This morning's appointment of Louisville pastor Father William F. Medley as the next bishop of Owensboro, Kentucky fills what had been the longest-vacant diocese in the U.S. Church. Owensboro has been without a bishop since Bishop John McRaith retired on January 5.
This leaves six Latin rite dioceses currently without an ordinary:
Ogdensburg, New York -- since Bishop Robert Cunningham's April 21 appointment to Syracuse, New York
Springfield, Illinois -- since Archbishop George Lucas' June 3 appointment to Omaha, Nebraska
Austin, Texas -- since Archbishop Gregory Aymond's June 12 appointment to New Orleans
Scranton, Pennsylvania -- since Bishop Joseph Martino's August 31 resignation
Harrisburg, Pennsylvania -- since Bishop Kevin Rhoades' November 14 appointment to Fort Wayne-South Bend, Indiana
LaCrosse, Wisconsin -- since Archbishop Jerome Listecki's November 14 appointment to Milwaukee
As the oldest of these vacancies is barely eight months old, and a third of them are barely a month old, it's no surprise that Rome hasn't gotten around to filling them yet, as the appointment of a new bishop is a long and involved process.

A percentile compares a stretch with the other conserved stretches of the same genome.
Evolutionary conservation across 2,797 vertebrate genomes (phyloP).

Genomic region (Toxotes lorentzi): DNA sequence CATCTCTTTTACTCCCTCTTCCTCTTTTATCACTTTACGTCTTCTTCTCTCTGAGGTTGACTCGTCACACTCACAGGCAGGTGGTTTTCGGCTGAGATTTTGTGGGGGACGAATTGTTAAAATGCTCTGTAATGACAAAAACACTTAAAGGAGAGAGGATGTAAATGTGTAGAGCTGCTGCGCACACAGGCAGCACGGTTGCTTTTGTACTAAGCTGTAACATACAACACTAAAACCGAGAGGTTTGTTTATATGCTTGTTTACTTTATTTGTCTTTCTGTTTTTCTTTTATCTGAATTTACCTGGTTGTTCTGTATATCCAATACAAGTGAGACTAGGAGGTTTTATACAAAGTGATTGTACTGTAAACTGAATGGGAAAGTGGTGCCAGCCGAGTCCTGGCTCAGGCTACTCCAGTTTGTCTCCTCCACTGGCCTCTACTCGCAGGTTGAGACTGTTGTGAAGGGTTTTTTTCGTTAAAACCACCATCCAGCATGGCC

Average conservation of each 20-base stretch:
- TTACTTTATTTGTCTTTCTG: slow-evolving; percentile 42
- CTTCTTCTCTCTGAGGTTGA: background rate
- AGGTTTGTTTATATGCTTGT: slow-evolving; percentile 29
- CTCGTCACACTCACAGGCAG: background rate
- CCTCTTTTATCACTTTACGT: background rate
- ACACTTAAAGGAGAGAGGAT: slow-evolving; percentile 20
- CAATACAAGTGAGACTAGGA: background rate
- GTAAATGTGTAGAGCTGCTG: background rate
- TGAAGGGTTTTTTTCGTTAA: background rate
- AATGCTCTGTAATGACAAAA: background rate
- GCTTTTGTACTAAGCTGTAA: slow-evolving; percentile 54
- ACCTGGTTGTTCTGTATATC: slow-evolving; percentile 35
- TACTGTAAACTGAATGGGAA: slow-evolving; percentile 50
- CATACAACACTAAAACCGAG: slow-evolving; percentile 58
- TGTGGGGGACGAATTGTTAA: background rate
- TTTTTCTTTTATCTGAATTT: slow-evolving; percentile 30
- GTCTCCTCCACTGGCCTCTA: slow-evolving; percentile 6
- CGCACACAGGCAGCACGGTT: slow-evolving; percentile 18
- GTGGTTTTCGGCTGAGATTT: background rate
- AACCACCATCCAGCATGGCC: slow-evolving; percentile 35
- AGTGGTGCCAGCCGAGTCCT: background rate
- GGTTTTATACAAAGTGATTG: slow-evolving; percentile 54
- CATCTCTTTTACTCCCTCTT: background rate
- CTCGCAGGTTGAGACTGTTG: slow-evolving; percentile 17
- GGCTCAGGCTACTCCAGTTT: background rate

Also on a waiting list are six other dioceses, whose bishops are serving past the retirement age of 75. They are:
Lafayette, Indiana -- Bishop William Higi turned 76 in August
Corpus Christi, Texas -- Bishop Edmind Carmody turns 76 in January
Seattle -- Archbishop Alexander Brunett turns 76 in January
Spokane, Washington -- Bishop William Skylstad turns 76 in March
Cincinnati -- Archbishop Daniel Pilarczyk turned 75 in August
Oklahoma City -- Archbishop Eusebius Beltran turned 75 in August
Of these six dioceses, however, only five are waiting for a new bishop, as the pope named coadjutor Archbishop Dennis Schnurr to Cincinnati back in October of 2008. When Archbishop Pilarczyk retires, Schnurr will automatically succeed him.
And again, as appointing a new bishop is a lengthy process, to have only five bishops awaiting successors and only one of those bishops over the age of 76 means the Congregation for Bishops Rome is pretty well caught up on its business. As no other ordinaries turn 75 until April of 2010 (Cardinal Justin Rigali in Philadelphia and Bishop Kevin Boland in Savannah, Georgia), this list could really shrink in the meantime.
Hat tip David Cheney.